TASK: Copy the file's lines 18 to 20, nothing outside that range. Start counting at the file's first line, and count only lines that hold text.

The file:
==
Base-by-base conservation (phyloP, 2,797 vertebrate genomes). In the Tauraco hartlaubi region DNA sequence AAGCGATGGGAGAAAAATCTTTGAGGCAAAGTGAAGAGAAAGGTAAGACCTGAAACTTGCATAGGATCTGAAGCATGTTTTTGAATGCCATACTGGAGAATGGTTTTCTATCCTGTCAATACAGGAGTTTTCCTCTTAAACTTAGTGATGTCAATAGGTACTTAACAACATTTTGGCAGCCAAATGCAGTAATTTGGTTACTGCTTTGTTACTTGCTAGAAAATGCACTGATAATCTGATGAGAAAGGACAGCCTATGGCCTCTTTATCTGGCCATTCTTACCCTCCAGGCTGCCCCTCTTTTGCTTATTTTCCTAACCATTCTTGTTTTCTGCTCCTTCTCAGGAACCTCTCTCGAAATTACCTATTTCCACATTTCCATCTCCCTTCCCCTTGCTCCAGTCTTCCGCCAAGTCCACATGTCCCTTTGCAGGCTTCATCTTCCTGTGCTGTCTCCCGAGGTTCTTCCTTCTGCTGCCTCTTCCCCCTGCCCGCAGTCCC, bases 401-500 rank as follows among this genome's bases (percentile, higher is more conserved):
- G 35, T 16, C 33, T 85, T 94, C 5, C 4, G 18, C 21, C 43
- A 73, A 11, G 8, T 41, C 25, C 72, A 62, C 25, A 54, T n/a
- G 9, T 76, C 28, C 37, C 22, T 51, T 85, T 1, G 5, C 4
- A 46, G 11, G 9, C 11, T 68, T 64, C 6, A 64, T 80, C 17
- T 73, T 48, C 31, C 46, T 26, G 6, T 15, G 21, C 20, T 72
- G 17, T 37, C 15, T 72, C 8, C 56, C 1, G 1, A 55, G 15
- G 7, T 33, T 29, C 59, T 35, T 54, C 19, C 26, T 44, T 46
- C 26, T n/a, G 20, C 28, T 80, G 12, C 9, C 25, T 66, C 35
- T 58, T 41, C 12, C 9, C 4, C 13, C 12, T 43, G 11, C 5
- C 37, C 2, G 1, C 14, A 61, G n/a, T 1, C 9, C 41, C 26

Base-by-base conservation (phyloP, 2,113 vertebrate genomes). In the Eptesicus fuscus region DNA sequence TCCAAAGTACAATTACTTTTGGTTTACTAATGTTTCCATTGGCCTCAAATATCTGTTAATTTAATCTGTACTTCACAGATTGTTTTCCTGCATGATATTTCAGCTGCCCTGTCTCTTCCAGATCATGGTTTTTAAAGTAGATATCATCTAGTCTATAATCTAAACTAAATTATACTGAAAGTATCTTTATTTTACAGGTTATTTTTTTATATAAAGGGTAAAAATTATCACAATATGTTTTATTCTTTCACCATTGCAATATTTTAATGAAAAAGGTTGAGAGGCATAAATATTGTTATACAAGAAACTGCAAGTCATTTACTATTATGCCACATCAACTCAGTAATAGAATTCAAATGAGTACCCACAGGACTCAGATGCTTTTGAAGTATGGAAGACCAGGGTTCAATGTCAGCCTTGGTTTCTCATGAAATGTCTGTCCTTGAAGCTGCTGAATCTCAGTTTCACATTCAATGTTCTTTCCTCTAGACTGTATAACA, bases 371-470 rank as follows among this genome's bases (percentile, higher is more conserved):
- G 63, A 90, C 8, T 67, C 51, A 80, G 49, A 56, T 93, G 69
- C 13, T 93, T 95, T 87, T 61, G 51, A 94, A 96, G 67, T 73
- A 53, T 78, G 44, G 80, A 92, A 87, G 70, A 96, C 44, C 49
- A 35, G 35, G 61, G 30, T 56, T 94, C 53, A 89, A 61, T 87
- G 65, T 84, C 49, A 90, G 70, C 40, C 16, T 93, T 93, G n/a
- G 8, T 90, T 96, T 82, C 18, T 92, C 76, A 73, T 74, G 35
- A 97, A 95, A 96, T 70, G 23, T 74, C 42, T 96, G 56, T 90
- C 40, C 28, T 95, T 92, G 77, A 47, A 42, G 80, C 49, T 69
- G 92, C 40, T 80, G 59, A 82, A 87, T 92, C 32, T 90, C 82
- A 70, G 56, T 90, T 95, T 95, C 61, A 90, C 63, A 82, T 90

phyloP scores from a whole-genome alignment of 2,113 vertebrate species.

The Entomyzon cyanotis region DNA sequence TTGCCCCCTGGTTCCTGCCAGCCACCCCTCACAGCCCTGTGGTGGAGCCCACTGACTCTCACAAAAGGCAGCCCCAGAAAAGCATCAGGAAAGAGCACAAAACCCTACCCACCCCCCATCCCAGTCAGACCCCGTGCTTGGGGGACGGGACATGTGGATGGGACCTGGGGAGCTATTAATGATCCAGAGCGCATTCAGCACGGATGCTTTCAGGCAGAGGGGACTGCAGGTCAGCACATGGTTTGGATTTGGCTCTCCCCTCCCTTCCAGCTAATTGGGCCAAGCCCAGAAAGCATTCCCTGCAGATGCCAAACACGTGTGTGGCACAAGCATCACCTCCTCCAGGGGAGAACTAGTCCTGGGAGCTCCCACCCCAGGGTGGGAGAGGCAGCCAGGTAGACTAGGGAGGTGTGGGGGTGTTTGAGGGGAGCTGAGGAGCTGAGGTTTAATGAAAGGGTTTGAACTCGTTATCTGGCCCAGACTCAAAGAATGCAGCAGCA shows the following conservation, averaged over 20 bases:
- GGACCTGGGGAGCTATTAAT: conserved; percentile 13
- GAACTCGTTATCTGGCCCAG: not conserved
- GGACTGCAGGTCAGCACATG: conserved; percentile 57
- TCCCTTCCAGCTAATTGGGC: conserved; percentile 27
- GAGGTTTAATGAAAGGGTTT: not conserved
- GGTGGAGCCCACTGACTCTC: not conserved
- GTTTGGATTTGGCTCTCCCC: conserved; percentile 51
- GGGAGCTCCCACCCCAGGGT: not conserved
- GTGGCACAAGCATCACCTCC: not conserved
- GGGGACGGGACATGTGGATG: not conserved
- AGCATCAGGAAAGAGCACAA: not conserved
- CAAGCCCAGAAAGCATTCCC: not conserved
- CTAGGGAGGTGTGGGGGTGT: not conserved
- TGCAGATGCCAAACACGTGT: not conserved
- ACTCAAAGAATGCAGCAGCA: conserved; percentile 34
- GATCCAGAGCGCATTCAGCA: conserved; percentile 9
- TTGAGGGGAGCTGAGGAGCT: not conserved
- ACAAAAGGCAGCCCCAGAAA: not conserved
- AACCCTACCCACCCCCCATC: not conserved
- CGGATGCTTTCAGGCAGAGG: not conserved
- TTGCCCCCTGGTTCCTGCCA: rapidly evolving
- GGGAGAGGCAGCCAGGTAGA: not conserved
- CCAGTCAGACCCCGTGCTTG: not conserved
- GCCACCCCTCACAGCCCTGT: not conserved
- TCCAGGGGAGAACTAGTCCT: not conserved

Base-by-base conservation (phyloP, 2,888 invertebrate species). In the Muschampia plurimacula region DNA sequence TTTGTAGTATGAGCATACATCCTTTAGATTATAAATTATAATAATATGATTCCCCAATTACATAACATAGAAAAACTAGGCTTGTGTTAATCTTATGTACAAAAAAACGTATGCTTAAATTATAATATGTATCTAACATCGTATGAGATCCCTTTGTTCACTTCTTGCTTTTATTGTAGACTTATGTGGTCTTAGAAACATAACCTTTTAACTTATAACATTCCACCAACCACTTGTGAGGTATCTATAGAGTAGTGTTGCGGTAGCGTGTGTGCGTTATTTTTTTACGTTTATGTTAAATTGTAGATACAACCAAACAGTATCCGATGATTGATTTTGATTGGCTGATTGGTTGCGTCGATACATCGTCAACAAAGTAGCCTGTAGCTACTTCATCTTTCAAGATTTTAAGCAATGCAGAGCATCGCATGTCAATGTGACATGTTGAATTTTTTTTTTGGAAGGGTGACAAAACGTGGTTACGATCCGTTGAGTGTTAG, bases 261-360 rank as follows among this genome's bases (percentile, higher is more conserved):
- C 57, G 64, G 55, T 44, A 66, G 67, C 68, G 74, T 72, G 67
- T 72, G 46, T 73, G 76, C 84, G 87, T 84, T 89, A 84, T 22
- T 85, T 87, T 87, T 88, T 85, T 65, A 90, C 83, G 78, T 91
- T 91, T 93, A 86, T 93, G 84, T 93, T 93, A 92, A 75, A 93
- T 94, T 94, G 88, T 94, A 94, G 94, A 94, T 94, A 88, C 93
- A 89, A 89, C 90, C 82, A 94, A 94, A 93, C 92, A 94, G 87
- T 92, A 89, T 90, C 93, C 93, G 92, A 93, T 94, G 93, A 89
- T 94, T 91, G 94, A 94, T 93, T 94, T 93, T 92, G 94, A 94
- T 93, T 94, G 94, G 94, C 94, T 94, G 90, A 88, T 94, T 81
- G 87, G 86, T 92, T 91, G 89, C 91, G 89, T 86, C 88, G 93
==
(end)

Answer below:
- G 8, T 90, T 96, T 82, C 18, T 92, C 76, A 73, T 74, G 35
- A 97, A 95, A 96, T 70, G 23, T 74, C 42, T 96, G 56, T 90
- C 40, C 28, T 95, T 92, G 77, A 47, A 42, G 80, C 49, T 69